Trink's friends and colleagues who have not already purchased a copy of this memoir should do so, because they will have the experience of revisiting, in a delivery redolent of his characteristic bluntness and panache, the personal and professional passions that directed his life and the obvious pleasure he derived from his close personal relationships. As someone who knew and admired this exceptional scholar for fifty years, I promise you that reading this memoir will be a moving experience. Trink is gone but his remarkable spirit lives on in his memoir.

Review submitted by Kurt E. Johnson, Ph. D. on behalf of Dr. Mellon. ... Read more

16. A Practical Guide to Developmental Biology
by Melissa Ann Gibbs
Paperback: 126 Pages (2003-10-09)
list price: US$39.95 -- used & new: US$30.00
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Asin: 0199249717
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Designed for advanced undergraduates and graduate students, A Practical Guide to Developmental Biology provides a solid foundation in classic developmental biology and modern techniques in immunohistochemistry and homeobox gene expression. It also covers plant development, allowing students to see the differences and commonalities among animal and plant life. In addition, the book includes a wide variety of organisms-not only the most popular ones-making it an ideal companion for Wolpert: The Principles of Development, 2/e or other texts in developmental biology. ... Read more

17. Developmental Biology
by Werner A. Müller
Hardcover: 328 Pages (1996-12-13)
list price: US$79.95 -- used & new: US$62.65
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Asin: 0387947183
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Developmental Biology has been revolutionized by the flood of methods and insights from molecular biology and genetics, as well as a resurgence of interest in developmental pathways and fields. This concise, readable, and splendidly illustrated textbook describes the organizational, cellular, biochemical and molecular processes by which a fertilized egg is transformed in an adult animal. The book is noteworthy for its treatment of development in model organisms, whose contributions to modern biology were recognized in the 1995 Nobel Prize for physiology and medicine. The reader will also find overviews of major themes such as fertilization, developmental genetics, and sexual development. An outstanding feature of Developmental Biology is a wealth of exceptionally clear and vivid illustrations that complement the text, resulting in a succinct yet fully up-to-date treatment of this rapidly changing field. ... Read more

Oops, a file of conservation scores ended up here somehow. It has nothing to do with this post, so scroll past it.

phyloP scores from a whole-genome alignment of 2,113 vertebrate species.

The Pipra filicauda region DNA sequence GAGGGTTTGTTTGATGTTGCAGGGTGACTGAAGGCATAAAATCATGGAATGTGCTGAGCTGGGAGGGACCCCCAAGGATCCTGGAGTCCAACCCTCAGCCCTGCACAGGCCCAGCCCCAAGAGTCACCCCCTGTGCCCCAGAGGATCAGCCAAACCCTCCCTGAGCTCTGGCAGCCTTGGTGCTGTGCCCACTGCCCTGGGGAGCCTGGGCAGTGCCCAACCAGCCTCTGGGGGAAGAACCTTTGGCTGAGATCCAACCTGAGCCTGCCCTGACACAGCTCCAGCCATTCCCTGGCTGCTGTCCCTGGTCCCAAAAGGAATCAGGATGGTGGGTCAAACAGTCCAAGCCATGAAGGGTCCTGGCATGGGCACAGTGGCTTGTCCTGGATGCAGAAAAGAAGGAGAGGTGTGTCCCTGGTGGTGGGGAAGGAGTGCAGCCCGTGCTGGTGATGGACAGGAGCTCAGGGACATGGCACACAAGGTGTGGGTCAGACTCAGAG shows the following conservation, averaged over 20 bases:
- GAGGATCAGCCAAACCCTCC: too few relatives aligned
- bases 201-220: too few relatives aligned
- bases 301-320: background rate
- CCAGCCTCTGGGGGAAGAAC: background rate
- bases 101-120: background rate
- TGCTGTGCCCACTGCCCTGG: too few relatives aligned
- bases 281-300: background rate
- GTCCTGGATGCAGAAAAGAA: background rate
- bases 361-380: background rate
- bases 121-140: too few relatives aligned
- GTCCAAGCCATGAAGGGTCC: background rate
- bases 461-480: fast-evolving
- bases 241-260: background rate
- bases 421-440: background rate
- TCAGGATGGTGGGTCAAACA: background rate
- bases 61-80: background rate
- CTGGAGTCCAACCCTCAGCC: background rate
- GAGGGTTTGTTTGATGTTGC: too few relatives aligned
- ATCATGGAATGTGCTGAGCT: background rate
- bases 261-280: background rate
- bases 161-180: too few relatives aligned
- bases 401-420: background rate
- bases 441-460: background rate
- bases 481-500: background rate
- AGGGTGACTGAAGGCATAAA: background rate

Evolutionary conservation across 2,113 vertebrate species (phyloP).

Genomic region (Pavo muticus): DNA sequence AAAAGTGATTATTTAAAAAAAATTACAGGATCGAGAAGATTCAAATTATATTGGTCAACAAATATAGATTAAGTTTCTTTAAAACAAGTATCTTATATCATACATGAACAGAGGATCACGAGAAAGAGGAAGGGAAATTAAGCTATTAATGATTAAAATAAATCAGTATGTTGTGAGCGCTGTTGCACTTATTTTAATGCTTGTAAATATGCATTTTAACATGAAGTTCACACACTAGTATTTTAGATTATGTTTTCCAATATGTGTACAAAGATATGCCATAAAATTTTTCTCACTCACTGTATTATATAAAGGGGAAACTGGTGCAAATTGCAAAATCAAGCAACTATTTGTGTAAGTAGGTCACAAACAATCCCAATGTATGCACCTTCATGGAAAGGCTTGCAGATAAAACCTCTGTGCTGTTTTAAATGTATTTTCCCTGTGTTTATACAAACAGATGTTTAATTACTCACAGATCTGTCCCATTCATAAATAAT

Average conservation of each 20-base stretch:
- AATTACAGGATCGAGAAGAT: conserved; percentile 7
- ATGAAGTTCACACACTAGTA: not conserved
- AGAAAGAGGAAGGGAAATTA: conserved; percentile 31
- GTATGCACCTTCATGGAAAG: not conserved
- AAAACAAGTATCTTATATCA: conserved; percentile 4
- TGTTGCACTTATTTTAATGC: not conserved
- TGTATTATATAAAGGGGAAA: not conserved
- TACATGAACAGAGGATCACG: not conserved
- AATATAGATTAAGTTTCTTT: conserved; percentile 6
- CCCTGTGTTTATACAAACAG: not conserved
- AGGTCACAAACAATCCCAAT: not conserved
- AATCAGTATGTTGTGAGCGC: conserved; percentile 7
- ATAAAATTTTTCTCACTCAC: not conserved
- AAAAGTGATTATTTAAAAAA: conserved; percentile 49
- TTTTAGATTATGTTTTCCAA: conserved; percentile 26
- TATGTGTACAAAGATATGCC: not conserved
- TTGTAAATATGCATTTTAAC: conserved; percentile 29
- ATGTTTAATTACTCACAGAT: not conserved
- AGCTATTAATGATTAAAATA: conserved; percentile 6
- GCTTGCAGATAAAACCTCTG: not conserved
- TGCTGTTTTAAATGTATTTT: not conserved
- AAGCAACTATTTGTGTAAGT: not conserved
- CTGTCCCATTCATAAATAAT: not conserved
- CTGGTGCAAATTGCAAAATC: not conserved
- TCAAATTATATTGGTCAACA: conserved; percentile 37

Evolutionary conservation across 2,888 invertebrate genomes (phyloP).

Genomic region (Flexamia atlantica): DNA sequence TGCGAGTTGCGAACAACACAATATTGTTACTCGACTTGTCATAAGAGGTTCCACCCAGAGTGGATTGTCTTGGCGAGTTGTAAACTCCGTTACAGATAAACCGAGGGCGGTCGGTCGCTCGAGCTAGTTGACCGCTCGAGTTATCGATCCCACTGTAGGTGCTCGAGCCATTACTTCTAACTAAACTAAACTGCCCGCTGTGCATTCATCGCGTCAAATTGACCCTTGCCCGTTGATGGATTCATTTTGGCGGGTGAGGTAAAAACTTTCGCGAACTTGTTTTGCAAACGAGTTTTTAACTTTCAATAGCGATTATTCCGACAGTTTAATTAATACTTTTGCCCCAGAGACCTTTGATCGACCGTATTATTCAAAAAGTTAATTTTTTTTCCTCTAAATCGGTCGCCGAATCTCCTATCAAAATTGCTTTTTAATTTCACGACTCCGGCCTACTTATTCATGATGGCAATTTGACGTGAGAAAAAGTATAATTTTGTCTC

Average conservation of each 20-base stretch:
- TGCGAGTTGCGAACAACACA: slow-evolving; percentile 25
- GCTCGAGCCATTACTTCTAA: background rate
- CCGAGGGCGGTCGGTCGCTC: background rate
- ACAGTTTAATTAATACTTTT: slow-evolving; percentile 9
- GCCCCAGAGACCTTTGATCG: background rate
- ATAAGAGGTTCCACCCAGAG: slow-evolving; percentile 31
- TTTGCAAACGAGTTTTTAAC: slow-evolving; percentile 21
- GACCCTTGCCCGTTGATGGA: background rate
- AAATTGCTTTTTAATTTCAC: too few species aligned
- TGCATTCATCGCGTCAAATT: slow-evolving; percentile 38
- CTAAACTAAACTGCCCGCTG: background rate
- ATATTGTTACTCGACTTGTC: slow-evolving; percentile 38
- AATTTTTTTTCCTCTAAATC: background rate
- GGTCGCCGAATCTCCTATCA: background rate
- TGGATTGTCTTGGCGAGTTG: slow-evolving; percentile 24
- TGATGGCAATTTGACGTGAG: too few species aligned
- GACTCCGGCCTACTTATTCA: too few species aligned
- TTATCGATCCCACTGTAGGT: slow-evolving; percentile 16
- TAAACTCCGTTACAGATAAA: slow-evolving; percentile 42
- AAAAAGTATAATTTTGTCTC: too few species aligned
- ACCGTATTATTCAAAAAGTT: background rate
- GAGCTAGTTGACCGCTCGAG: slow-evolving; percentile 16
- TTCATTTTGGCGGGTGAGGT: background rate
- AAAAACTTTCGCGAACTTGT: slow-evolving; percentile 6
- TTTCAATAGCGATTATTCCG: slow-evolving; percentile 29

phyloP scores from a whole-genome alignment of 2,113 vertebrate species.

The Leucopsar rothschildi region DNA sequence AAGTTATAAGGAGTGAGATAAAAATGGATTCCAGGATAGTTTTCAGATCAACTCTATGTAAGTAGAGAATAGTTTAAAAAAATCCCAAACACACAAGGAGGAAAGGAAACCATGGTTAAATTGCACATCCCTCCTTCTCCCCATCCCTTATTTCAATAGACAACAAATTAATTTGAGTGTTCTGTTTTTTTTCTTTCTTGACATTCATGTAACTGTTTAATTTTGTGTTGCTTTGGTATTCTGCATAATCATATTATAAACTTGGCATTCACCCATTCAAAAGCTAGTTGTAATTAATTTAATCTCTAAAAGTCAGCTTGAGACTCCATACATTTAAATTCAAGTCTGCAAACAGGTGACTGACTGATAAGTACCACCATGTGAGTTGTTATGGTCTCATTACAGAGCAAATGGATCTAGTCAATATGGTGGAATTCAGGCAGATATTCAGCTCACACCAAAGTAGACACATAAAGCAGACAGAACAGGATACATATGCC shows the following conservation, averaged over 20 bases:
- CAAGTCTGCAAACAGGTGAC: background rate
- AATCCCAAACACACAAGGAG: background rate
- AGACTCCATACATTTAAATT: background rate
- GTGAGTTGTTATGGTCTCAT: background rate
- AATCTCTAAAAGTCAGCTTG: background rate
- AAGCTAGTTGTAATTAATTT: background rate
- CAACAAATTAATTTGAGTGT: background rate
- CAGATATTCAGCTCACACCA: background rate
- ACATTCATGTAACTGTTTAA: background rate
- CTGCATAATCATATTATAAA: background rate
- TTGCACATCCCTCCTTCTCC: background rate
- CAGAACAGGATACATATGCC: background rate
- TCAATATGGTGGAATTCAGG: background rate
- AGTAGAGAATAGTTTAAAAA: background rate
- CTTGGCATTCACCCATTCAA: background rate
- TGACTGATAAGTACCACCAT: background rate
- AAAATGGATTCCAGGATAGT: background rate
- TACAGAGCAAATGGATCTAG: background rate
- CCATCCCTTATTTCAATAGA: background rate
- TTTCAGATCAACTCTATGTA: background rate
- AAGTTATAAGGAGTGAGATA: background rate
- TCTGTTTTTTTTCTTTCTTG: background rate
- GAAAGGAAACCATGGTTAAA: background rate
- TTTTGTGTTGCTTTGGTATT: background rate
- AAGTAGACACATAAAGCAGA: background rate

18. Developmental Biology + Tyler: Differential Expressions: Key Experiments in Developmental Biology
by Scott F. Gilbert, Mary S. Tyler, Ronald N. Kozlowski
Hardcover: 838 Pages (2003-03)
list price: US$121.00 -- used & new: US$80.00
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Asin: 0878932615
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19. Plant Developmental Biology: Methods and Protocols (Methods in Molecular Biology)
Hardcover: 448 Pages (2010-06-11)
list price: US$139.00 -- used & new: US$130.70
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Asin: 1607617641
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The beauty and variety of plants has fascinated mankind for thousands of years, and this fascination continues today as plant developmental biologists discover mechanisms that control the establishment of specialized cell types, tissues, and organs from the fertilized egg during a plant’s life. In Plant Developmental Biology: Methods and Protocols, expert researchers provide a collection of protocols for many of the common experimental approaches in plant developmental biology, including diverse methods that range from grafting over bimolecular fluorescence complementation to chromatin immunoprecipitation. Chapters are divided into six major parts: growth protocols, manipulation of gene activity, assaying developmental phenotypes, assaying gene activity, testing protein-protein interactions, and probing chromatin. Composed in the highly successful Methods in Molecular Biology™ series format, each chapter contains a brief introduction, step-by-step methods, a list of necessary materials, and a Notes section which shares tips on troubleshooting and avoiding known pitfalls.Comprehensive and revolutionary, Plant Developmental Biology: Methods and Protocols is an essential guide for all plant developmental geneticists, biochemists, and researchers in stress physiology and plant nutrition. ... Read more